When GE Aviation uncovered higher-than-normal distress on some GE90 turbine fan shrouds in the Boeing 777 fleet, it turned to its expanding digital toolbox for insight.
Engineers and data scientists collaborated and determined that aircraft flying regularly in hot, salty and/or sandy environments were picking up shroud damage at a much faster rate than planned for in GE’s maintenance programs.
By linking the damage to certain flight profiles, GE was able to isolate the engines that needed special repair procedures. The result: An entire fleet is not forced to adopt new procedures that apply to only part of it, and engines that need attention get it without having to be pulled from service.
“What we’ve been able to do with analytics is look at those engines flying in nominal environments and [develop] a very different maintenance action,” says Kevin McAllister, GE Aviation’s vice president for services. “We have eliminated on-wing inspection for this condition out in the fleet. If you know how distress is accumulating by engine [and] by part, you can workscope these engines on-wing. You can begin to design what you want to do when that engine comes off.”
AFTERMARKET’S ANALYTICS EVOLUTION PAYS OFF FOR AIRLINES AND ENGINE OEMS
GE’s major leap has come via its Predix software
Engine MRO to generate 36% of aftermarket revenue in the next decade
Pratt’s initial focus is projecting how long an engine will stay on wing
The GE90 shroud example underscores that while the aftermarket’s analytics evolution may be in its infancy, it is already paying dividends for operators and engine manufacturers.
“Digital is transforming virtually every corner of our business,” says Rudy Bryce, general manager of GE’s TrueChoice Transitions program. “We’re connecting more data streams, harnessing the information to develop deeper insights faster.”
There is no question that advances in data collection and analytics will transform the way aircraft maintenance is planned, executed and—ideally—prevented. The big question is: How quickly will this happen?
An Oliver Wyman survey earlier this year suggests the so-called big-data leap is not imminent. One of the major roadblocks: Those who stand to benefit most from possible cost savings—operators—also have the most to do to upgrade IT infrastructure, the report says. “Meanwhile, OEMs are investing aggressively in these solutions, and current adoption hurdles could mean near-term development efforts outpace operator readiness, thereby slowing the critical user-feedback cycle needed to upgrade capabilities that will unlock the maximum level of return from these developing technologies,” it continues.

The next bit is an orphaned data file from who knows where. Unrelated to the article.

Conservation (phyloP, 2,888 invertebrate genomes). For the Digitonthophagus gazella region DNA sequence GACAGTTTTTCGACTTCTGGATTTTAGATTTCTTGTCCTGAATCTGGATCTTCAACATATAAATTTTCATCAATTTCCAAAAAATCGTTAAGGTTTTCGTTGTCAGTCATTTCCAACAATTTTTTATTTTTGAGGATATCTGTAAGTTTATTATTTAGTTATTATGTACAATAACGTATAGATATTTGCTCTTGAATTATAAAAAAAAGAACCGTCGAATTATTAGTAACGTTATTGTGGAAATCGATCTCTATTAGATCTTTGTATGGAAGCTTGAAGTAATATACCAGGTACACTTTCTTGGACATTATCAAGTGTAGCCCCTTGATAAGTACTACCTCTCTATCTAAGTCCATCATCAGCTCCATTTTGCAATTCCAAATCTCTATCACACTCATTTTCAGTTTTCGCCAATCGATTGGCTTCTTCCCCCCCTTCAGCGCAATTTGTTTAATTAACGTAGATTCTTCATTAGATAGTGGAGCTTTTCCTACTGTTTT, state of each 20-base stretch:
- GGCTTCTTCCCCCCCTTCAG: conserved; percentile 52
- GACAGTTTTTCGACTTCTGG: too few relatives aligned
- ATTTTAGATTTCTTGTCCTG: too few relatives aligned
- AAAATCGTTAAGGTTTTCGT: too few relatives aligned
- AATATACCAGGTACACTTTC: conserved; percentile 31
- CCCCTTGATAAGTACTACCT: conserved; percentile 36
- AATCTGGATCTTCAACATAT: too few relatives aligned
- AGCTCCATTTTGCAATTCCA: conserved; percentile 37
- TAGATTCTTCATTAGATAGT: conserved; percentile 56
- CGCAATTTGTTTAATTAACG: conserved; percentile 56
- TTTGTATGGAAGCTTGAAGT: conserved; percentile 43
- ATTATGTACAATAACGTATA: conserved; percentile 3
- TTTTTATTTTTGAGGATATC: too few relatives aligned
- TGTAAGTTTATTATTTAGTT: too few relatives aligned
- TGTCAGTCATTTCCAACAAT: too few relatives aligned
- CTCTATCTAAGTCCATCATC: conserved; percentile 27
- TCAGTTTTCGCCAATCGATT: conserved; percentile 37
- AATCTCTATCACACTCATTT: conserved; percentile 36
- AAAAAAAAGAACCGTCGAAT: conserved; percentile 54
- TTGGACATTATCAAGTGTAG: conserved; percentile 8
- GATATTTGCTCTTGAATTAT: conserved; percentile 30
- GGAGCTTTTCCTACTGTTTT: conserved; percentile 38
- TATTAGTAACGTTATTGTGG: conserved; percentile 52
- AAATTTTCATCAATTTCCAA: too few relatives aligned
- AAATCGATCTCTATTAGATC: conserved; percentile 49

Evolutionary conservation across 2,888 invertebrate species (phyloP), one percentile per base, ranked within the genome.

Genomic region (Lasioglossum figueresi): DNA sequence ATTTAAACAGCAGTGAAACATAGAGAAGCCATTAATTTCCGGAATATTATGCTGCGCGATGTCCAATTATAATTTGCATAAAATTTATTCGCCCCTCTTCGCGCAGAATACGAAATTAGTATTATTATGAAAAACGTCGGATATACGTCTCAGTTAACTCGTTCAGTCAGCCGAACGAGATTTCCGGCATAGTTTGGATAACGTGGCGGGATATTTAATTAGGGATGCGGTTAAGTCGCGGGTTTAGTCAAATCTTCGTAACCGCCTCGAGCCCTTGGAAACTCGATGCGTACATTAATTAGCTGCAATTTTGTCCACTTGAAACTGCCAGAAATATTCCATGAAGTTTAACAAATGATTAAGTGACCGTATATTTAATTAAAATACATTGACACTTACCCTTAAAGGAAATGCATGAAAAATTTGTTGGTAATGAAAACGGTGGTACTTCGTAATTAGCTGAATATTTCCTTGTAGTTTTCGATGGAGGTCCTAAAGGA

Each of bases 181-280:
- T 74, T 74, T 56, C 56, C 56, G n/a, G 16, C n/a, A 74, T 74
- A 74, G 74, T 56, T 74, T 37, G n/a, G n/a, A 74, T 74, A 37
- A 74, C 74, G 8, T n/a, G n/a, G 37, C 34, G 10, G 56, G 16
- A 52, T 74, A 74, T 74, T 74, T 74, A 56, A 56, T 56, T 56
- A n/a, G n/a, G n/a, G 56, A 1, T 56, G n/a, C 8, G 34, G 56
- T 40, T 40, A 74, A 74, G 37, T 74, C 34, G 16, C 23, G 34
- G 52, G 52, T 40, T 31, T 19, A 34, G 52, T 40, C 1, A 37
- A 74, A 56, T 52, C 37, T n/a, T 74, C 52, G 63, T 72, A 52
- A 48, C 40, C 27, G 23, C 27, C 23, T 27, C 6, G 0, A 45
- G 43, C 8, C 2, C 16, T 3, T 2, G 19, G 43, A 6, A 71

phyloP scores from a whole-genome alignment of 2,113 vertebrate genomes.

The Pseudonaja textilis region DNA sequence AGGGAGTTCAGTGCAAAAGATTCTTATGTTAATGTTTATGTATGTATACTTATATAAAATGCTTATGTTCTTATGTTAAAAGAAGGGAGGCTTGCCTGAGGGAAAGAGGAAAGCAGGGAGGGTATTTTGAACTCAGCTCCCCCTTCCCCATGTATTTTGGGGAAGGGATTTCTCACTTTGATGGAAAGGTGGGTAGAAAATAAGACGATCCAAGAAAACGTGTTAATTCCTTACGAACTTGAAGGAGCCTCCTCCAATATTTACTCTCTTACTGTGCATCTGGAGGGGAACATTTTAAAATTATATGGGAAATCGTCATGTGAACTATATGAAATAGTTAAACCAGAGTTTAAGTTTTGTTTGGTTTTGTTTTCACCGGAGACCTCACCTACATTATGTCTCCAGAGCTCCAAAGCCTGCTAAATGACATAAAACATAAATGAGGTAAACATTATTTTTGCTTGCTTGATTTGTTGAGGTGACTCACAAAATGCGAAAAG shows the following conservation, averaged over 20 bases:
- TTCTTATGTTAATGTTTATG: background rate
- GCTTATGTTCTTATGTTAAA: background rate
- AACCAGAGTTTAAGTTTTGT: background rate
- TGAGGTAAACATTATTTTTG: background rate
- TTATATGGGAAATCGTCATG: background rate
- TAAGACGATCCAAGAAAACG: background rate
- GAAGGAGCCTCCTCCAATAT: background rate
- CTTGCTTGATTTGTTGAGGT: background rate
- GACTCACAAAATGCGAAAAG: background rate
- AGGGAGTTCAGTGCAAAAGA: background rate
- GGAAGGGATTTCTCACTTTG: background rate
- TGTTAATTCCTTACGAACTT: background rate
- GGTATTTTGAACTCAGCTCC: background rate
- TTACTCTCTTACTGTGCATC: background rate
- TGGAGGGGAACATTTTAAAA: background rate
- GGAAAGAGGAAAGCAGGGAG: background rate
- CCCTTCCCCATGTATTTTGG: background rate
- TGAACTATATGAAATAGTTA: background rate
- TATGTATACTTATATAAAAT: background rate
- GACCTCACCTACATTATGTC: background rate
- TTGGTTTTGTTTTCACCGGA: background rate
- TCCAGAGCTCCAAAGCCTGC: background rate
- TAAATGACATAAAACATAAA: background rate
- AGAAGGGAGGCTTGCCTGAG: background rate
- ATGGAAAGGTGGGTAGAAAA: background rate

Airlines, recognizing the need to squeeze costs out of every part of their operations, are not expected to be laggards for long, Oliver Wyman projects.
“We expect carriers to become more purposeful and outcome-oriented in their big data programs, engage a cross-section of stakeholders to understand and prioritize available data, and develop more robust business cases supporting greater adoption,” the report states. “They will make investments in new forms of human capital, driving demand for data scientists who can derive insights and operations analysts who can optimize and operationalize those insights. Long-term, these efforts will lead airlines from static, backward-looking reliability and maintenance programs to preventive, probability-based approaches.”
While OEMs and MRO providers eye analytics to gain an edge everywhere in the aftermarket, the engine support landscape is undergoing the biggest changes. This is largely due to shares engine OEMs have in their products’ aftermarket work, which motivates them to develop offerings that support their long-term-agreement customers. Yet even as per-flight-hour maintenance agreements grow in popularity, operators are increasingly looking at the latter part of an engine’s life for creative ways to keep aircraft in service at minimal cost. That means shaving costs from traditional time-and-materials overhauls.
“One of the big influences for us was challenging ourselves to be more competitive in the time-and-materials overhauls space,” notes GE’s Bryce. “Winning shop visits in that space means we have to engage the customers and create a unique solution that fits their needs, offering the best OEM technical offer at a competitive price. We’re in the early part of the journey, but we are beginning to see impacts that are relevant to workscoping for time-and-materials customers.”
GE’s major leap has come via its internally developed Predix software platform, which GE Aviation has migrated to during the last two years.
Regardless of the engine types involved, such outcomes often align with an engine’s vintage.
“Operators of current-generation engines will usually be interested in longer on-wing times as a way of reducing costs,” says Gert Wagner, MTU’s director of engine programs. “This can be aided by services such as engine trend monitoring, which collects a number of engine parameters that are assessed by our engineers. The goal [is] to catch and rectify issues early, before they interfere with smooth flight operations or cause costly repairs or even shop visits.”
As engines move further into their useful lives, workscopes tend to become more detailed and expensive, largely due to the need to replace life-limited parts, Wagner says. “At this point, we see customers focusing increasingly on achieving their operating horizons in the most cost-effective way, though this also depends on the contract type.”